Our text this morning is 1 Thessalonians 5:17.
In the Greek, the verse contains two words.
This is the key to a life of sustained spiritual strength.
This is the normal Christian life.
“To pray, I think, does not mean to think about God in contrast to thinking about other things, or to spend time with God instead of spending time with other people. Rather, it means to think and live in the presence of God. As soon as we begin to divide our thoughts into thoughts about God and thoughts about people and events, we remove God from our daily life and put him in a pious little niche where we can think pious thoughts and experience pious feelings.
Although it is important and even indispensable for the spiritual life to set apart time for God and God alone, prayer can only become unceasing prayer when all our thoughts – beautiful or ugly, high or low, proud or shameful, sorrowful or joyful – can be thought in the presence of God. Thus, converting our unceasing thinking into unceasing prayer moves us from a self-centered monologue to a God-centered dialogue. This requires that we turn all our thoughts into conversation. The main question, therefore, is not so much what we think, but to whom we present our thoughts.” Henri Nouwen
Today we will talk about 4 shifts necessary to unceasing prayer.
1. From prayer as pressure to prayer as privilege.
Prayer is a privilege because we pray to the glorious, wonder working king of the universe.
Prayer is a privilege because the fruit of prayer is peace, joy, gratitude, companionship and power.
2. From prayer as a practice to prayer as a person to be known.
Prayer is not ultimately a practice I sit down to complete, it is a person whose presence I enjoy.
3. From increasing prayer to unceasing prayer.
None of us have arrived at unceasing prayer. And we won’t tomorrow. We won’t pray unceasingly, but we can pray increasingly.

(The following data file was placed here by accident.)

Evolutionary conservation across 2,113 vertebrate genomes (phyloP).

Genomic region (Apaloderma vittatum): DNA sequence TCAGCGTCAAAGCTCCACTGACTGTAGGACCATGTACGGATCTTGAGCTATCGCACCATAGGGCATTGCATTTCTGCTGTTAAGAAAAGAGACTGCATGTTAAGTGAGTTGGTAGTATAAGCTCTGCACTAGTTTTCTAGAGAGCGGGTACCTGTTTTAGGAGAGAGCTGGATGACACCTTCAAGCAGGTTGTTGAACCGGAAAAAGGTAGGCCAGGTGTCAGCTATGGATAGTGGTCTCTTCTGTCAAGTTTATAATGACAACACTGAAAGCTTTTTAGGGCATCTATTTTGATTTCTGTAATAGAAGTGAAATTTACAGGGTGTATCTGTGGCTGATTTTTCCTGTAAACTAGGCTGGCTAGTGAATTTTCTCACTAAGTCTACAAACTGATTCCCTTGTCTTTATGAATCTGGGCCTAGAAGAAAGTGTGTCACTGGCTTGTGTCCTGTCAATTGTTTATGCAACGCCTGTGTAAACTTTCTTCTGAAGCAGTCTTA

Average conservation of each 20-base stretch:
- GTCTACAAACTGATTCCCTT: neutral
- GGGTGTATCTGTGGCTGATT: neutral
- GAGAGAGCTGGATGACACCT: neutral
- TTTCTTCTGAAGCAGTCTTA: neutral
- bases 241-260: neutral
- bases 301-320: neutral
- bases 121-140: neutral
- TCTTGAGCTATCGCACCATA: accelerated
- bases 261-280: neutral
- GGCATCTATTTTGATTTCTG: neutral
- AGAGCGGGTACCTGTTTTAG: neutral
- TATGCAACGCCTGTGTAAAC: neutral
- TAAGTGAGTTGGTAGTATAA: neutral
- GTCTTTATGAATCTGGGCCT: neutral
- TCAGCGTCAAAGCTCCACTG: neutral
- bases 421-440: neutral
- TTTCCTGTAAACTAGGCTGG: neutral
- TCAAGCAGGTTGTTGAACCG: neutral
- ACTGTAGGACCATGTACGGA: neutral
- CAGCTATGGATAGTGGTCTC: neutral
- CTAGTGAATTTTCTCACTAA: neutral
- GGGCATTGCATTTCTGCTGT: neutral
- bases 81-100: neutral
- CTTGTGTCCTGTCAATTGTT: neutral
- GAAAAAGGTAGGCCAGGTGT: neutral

4. From darkness to light.
Unceasing prayer is prayer all day long, in all kinds of activities.
It’s also prayer in all areas of life. Think of a house with many rooms. Unceasing prayer involves opening the door to every room, opening the curtains to let in the warm light of God’s gracious presence.
Unceasing prayer involves going through every scene of my life in prayer, letting the light of Christ illuminate the places of darkness.
An act of the will.
Unceasing prayer is something we have to choose. It is God’s will for us (1 Thess. 5:18). That means we can do it. It is an act of the will. It involves resolve and it involves planning.
But it is more than that.
An act of the Spirit.
In the time of the Old Covenant God promised to send help to his people – the Spirit of supplication.
The Holy Spirit is a praying Spirit.
And I will pour out on the house of David and the inhabitants of Jerusalem a spirit of grace and supplication.
When we receive the Holy Spirit, we receive a new impulse to pray.
Because you are his sons, God sent the Spirit of his Son into our hearts, the Spirit who calls out, “Abba, Father.”
When our planning is not enough, when our will alters, we have a resource far beyond our own ability.
In the same way, the Spirit helps us in our weakness. We do not know what we ought to pray for, but the Spirit himself intercedes for us through wordless groans.
Through the gracious provision of the Holy Spirit, a life of unceasing prayer is possible for all of us.
Sustained spiritual strength is possible for all of us.
A life of constant companionship with the Lord is possible for all of us.
Tom Brown is the planting pastor of Vintage Faith Church in Wichita. Tom and his wife, Mandy, have worked together in ministry for 18 years and have four children. More about Pastor Tom Brown